United States of America, Plaintiff-appellee, v. Carl Eugene Jones, Defendant-appellant, 852 F.2d 1235 (9th Cir. 1988)

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US Court of Appeals for the Ninth Circuit - 852 F.2d 1235 (9th Cir. 1988)

Submitted July 14, 1988. *Decided Aug. 1, 1988


Carl Eugene Jones, La Tuna, Tex.., in pro per.

Sanford Svetcov, Asst. U.S. Atty., Sandra Teters, Asst. U.S. Atty., San Francisco, Cal., for plaintiff-appellee.

Appeal from the United States District Court for the Northern District of California.

Before CHOY, FARRIS and WIGGINS, Circuit Judges.

CHOY, Circuit Judge:


Carl Eugene Jones ("Jones") appeals pro se the district court's denial of his Fed. R. Crim. P. 35(a) motion to correct his sentence. He also appeals pro se the district court's granting of the United States' motion to forfeit certain of Jones' personal property seized when Jones was arrested for narcotics violations. We affirm, in part, and reverse, in part.

BACKGROUND

On November 13, 1985, after a jury trial, Jones was convicted of conspiracy and attempt to manufacture methamphetamine, 21 U.S.C. § 846, unlawful use of a telephone to further a conspiracy, 21 U.S.C. § 843, and being a felon in possession of firearms, 18 U.S.C. § 1202. On January 10, 1986, the district court sentenced Jones to six years imprisonment for the conspiracy conviction. For the other convictions, Jones received concurrent five year periods of probation, to begin upon his release from custody. This court affirmed the convictions on December 3, 1986.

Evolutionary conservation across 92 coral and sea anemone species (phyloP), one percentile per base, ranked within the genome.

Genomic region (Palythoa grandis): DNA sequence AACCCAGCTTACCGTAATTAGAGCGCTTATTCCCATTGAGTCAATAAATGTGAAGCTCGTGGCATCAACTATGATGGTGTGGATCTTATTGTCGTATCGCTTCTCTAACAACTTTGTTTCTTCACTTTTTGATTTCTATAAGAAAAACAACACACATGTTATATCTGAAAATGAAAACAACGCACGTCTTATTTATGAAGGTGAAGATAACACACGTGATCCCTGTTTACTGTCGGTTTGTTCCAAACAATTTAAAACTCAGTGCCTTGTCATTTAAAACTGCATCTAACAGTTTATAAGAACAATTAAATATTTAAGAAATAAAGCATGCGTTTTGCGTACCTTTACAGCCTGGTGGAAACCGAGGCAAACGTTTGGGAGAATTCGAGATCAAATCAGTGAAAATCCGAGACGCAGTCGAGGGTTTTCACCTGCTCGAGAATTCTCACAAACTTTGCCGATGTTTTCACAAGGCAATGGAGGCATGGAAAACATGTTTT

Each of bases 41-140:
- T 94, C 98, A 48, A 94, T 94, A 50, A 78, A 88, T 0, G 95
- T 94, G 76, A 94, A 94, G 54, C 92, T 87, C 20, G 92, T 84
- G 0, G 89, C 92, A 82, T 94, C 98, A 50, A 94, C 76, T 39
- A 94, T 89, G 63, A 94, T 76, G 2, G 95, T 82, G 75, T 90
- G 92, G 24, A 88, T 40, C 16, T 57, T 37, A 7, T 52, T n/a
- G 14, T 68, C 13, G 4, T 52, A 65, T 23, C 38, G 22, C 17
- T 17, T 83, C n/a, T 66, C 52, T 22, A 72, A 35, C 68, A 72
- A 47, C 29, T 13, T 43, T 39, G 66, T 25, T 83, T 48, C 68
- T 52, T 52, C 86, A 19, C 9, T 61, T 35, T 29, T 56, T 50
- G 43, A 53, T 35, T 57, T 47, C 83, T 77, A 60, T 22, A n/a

On October 30, 1986, Jones filed a motion for reduction of sentence pursuant to Fed. R. Crim. P. 35, claiming that the maximum penalty authorized for conspiracy to manufacture methamphetamine was five years. The district court denied this motion, interpreting it as a motion to correct sentence under Fed. R. Crim. P. 35(a).

On May 19, 1987, the government brought a motion in district court seeking the forfeiture of items seized from Jones. The government cited no authority for this motion. Jones, acting through counsel, replied to the motion. He contested the forfeiture of only certain property, namely, laboratory equipment and glassware. Without allowing a hearing, the court granted the government's request.

Jones now appeals pro se from the district court's decisions denying his motion and granting the government's motion.

DISCUSSION

Jones maintains that under the Comprehensive Drug Abuse Prevention and Control Act of 1970 ("the Act") methamphetamine is classified as a schedule III controlled substance. He notes that a five year jail term is the maximum penalty authorized under 21 U.S.C. §§ 841(a) (1), 846 for criminal conduct involving a schedule III controlled substance. He thus argues that the district court's imposition of a six year sentence is illegal. We review de novo a challenge to the legality of a sentence. United States v. Fowler, 794 F.2d 1446, 1449 (9th Cir. 1986), cert. denied, --- U.S. ----, 107 S. Ct. 1309, 94 L. Ed. 2d 153 (1987).

The Act sets forth five schedules of controlled substances and specifies the initial classification of substances in each schedule. 21 U.S.C. § 812(a). However, the Act authorizes the Attorney General to transfer substances between schedules if certain criteria are met. 21 U.S.C. § 811(a); see United States v. Alexander, 673 F.2d 287, 289 (9th Cir.), cert. denied, 459 U.S. 876, 103 S. Ct. 168, 74 L. Ed. 2d 139 (1982).

In 1974, acting under authority delegated by the Attorney General, the Drug Enforcement Administration reclassified methamphetamine from a schedule III controlled substance to a schedule II controlled substance. 39 Fed.Reg. 22, 142 (1974); 39 C.F.R. Sec. 1308.12(d) (1987); see United States v. Burnes, 816 F.2d 1354, 1358-60 (9th Cir. 1987).